A two-month public comment period is now open for you to submit feedback on the proposed cleanup of the NuHart Plastics Superfund site, where two large plumes of phthalates and trichloroethylene (amongst a cauldron of other toxins) remain in the soil and groundwater at 280 Franklin Street from vinyl plastics manufatcuring dating back to the mid-20th century.
The operators of NuHart Plastics vacated the site in 2004 leaving behind toxins in 12 leaky underground storage tanks and two aboveground silos. Over the years the gooey liquid phthalates mixed with groundwater and migrated toward the Greenpoint Playground and the adjacent lot where a potential school is planned, conveniently stopping at the playground’s edge on Franklin St.
FYI: Fellow residents and neighbors, there’s a majorly important community meeting happening this Thursday, October 4th. And, we think you need to know about it. You might even want to attend and take action.
The NYS DEC has finally released its proposed plan to clean up the NuHart toxic waste site in Greenpoint and they’re holding a meeting about said cleanup plan this Thursday. This is mega news. So, what’s the deal?Download the proposed plans here and scroll down to Former NuHart Plastic Manufacturing – 224136 for more info.
The cleanup plan for the Superfund site is out for a 60-day public comment period. At this meeting, they’ll share the plan and your part is to give some sorely needed community input. Note: This is the only public meeting the DEC is holding for public input.
We’ll see you at the meeting, here are the need-to-know details:
WHEN: Thursday, October 4th, 7:00 PM WHERE: Polish & Slavic Center, 176 Java Street, Brooklyn, NY
Also, if you’d like to review the proposed cleanup plan in person, you can access the hard copy at these locations:
Brooklyn Community Board #1 435 Graham Avenue Brooklyn, NY 11211 Phone: 718-389-0009
North Brooklyn Development Corporation 148-150 Huron St. Brooklyn, NY 11222 Phone: 718-389-9044
Together, the two buildings will bring 325 new apartments to Greenpoint. Additionally, 6,000 square feet at 22 Clay Street will be set aside for commercial space.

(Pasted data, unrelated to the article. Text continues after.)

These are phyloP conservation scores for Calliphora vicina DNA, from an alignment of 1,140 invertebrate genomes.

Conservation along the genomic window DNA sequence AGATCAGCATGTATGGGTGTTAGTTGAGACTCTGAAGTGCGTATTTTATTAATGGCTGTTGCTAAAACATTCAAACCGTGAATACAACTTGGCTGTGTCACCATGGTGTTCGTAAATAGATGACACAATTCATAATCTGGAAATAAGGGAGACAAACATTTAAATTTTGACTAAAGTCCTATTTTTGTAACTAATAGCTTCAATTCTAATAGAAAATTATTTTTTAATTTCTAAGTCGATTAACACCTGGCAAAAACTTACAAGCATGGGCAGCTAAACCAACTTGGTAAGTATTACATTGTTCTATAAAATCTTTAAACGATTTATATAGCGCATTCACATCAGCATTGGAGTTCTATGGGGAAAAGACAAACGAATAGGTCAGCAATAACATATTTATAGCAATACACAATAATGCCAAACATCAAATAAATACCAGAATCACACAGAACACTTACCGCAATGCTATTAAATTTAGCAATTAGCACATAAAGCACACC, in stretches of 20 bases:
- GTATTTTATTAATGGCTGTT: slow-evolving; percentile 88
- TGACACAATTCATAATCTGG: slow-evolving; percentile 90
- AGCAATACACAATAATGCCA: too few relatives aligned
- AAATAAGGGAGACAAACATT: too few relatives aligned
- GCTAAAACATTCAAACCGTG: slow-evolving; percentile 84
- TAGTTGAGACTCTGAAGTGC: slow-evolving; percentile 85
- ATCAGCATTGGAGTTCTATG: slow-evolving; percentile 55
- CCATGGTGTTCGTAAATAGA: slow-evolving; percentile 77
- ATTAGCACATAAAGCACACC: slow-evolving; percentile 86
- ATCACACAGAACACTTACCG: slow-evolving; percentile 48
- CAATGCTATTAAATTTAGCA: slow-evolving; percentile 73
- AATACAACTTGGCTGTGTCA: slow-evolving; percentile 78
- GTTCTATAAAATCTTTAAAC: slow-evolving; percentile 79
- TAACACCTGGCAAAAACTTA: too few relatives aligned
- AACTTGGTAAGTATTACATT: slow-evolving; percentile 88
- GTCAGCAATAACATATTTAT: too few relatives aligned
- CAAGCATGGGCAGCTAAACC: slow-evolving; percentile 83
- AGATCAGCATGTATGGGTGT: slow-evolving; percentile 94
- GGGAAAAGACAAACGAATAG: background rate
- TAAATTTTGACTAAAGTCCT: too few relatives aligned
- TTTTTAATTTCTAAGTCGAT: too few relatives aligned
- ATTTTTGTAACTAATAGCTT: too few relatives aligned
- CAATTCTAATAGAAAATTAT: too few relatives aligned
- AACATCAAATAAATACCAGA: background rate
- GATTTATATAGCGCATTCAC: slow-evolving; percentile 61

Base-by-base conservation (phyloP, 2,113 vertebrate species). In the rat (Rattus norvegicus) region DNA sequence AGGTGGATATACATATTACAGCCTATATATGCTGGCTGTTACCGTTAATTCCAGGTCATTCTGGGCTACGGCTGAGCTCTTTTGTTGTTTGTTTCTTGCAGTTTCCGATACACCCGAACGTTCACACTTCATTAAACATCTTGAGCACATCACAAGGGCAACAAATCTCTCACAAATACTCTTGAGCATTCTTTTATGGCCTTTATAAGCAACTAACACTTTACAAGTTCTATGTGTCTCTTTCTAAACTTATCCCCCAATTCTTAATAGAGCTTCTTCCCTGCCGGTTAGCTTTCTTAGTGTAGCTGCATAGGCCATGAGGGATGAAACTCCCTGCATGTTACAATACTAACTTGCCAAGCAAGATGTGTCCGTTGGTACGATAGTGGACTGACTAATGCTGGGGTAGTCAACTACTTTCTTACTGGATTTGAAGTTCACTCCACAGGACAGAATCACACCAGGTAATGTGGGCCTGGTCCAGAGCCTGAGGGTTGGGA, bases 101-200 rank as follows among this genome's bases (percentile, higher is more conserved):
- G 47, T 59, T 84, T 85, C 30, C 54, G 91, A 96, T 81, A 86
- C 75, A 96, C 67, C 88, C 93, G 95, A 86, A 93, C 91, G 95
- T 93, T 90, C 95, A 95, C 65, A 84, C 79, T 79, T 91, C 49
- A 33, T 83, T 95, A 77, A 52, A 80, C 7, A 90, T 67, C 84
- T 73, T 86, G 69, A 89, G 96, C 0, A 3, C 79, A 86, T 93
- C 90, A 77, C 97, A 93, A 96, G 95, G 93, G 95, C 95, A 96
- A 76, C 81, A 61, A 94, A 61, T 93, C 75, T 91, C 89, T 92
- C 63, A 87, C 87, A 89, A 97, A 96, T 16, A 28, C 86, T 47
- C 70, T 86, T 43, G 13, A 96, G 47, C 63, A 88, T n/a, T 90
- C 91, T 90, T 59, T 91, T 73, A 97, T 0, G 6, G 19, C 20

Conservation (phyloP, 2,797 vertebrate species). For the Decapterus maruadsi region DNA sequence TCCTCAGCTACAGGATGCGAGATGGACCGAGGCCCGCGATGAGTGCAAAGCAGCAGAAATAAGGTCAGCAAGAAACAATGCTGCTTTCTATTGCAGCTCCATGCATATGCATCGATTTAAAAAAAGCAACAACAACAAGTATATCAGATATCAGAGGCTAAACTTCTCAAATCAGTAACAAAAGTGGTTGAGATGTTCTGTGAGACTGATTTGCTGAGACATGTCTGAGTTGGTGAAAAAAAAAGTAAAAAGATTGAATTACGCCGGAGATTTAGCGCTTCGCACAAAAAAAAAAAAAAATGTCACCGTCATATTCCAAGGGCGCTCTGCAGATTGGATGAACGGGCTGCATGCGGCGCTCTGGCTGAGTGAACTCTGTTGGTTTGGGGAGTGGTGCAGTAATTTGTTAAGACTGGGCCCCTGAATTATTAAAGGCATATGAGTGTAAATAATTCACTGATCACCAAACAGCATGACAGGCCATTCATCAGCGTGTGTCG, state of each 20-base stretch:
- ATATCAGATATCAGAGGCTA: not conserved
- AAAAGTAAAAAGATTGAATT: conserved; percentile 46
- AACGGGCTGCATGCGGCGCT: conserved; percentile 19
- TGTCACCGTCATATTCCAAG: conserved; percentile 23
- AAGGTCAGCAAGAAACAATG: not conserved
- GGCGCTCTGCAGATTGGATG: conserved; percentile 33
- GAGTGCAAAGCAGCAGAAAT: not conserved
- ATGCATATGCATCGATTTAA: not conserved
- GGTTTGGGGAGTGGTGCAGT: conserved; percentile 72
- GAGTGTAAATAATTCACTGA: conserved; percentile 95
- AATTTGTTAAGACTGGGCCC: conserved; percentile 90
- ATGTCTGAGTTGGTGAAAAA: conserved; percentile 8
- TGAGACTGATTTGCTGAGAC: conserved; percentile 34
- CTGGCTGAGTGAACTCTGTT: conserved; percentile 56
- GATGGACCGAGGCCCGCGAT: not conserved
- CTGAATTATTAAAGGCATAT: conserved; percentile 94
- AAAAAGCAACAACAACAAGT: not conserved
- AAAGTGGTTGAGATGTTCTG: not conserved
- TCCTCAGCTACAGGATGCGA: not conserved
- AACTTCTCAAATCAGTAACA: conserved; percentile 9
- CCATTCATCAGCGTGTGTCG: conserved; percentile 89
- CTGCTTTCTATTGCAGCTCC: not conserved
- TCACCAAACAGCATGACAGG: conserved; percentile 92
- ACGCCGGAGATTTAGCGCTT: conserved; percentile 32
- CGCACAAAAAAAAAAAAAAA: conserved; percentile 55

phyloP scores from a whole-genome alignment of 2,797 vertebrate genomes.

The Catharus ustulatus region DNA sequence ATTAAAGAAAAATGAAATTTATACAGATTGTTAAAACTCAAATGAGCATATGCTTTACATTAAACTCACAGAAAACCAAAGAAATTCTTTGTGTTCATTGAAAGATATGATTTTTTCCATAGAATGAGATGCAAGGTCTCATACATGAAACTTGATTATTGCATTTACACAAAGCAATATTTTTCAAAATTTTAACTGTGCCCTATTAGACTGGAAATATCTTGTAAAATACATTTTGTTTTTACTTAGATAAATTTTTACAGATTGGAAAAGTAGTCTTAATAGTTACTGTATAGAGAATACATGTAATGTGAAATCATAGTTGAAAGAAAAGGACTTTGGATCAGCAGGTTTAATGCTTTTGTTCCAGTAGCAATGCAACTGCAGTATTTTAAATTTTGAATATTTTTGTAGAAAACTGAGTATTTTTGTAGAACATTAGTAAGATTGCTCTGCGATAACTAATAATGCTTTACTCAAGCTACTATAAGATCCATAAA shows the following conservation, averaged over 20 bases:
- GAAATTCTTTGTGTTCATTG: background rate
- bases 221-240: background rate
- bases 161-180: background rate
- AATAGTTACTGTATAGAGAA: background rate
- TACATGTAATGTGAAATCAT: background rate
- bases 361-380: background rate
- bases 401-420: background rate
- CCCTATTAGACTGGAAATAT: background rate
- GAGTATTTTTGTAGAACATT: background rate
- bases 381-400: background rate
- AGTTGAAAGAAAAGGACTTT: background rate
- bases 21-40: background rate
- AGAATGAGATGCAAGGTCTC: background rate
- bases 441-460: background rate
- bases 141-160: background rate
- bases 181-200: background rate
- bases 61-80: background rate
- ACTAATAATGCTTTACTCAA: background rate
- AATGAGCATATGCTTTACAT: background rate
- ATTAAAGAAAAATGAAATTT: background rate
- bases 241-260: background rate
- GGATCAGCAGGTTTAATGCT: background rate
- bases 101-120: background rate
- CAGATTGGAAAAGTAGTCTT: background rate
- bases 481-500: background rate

This is not the first time that major developers have tried to build on land near the Nuhart site that is considered highly-contaminated. In June, the neighborhood organization Neighbors Allied for Good Growth lodged a petition against Greenpoint Landing’s proposed K-8 school, which is slated to be built across from the factory space.
Located in the heart of Greenpoint is a park named for longtime neighborhood advocate Monsignor McGolrick, an Irish pastor who became a major community figure in the late 1800s. These days, the Greenpoint area has a new community leader. Her name is Konstancja Maleszyńska.
She works for the Open Space Alliance for North Brooklyn, a non-profit that partners with the New York City Department of Parks & Recreation to help “fill the gaps” that result from underfunding and understaffing within the city department. One of her current projects is organizing monthly “Saturday Sweeps” of McGolrick Park, where neighbors can come meet one another and work together to pick up litter. Continue reading →
At press time, the scaffolding lacked visible street-level permits and extends far beyond Lot 57 to include adjacent Lot 17. This is the latest in a series of well-documented missteps by the Dupont Street Developers and their rotating cast of contractors. Continue reading →
To the horror of the 4,500-plus ticket holders, the dancing was dead on arrival; the party organizers didn’t secure proper permits, and the Fire Department intervened, shutting the party down while people lined up to enter the Superfund Site around midnight. Continue reading →
The other day I sat down with my friend, fellow Greenpointer, and hardcore environmental justice advocate, Mike Schade, to get the skinny on Nuhart Plastics–one of the most toxic sites in the hood–which recently got sold to a developer with plans to convert the festering Superfund site into fancy condos.
When it comes to converting a Superfund site into residential development, gentrification should be the least just one of our concerns. What’s happening at Nuhart is really serious business because the potential exposure to toxic chemicals is real and something all Greenpointers need to know about.
The last time we checked in, we were waving bye-bye to our beloved Sludge Tank as it was being demolished to pave way for some of Greenpoint Landing’s grand developments. Now that the demo is over, nearby residents are learning that the construction dust floating in the air, the same dust that entered homes and left residue over a children’s playground, was filled with lead and other harmful chemicals.
Welcome to remediation gone bad, where government agencies hire unscrupulous contractors who do shoddy work and leave us wondering if that odd smell in the air is just in our heads, or if something else is really going on, something infinitely more dangerous. Let me set the record straight—it’s not in your head: The people responsible for protecting our health aren’t doing their jobs. Continue reading →
When I came across these images on the Facebook feed of local environmental activist Laura Hofman, depicting a couple playing fetch with their dog off the Newtown Creek Nature Center, I was shocked and naturally disgusted. My first reaction was – Animal Abuse! Call the ASPCA. Continue reading →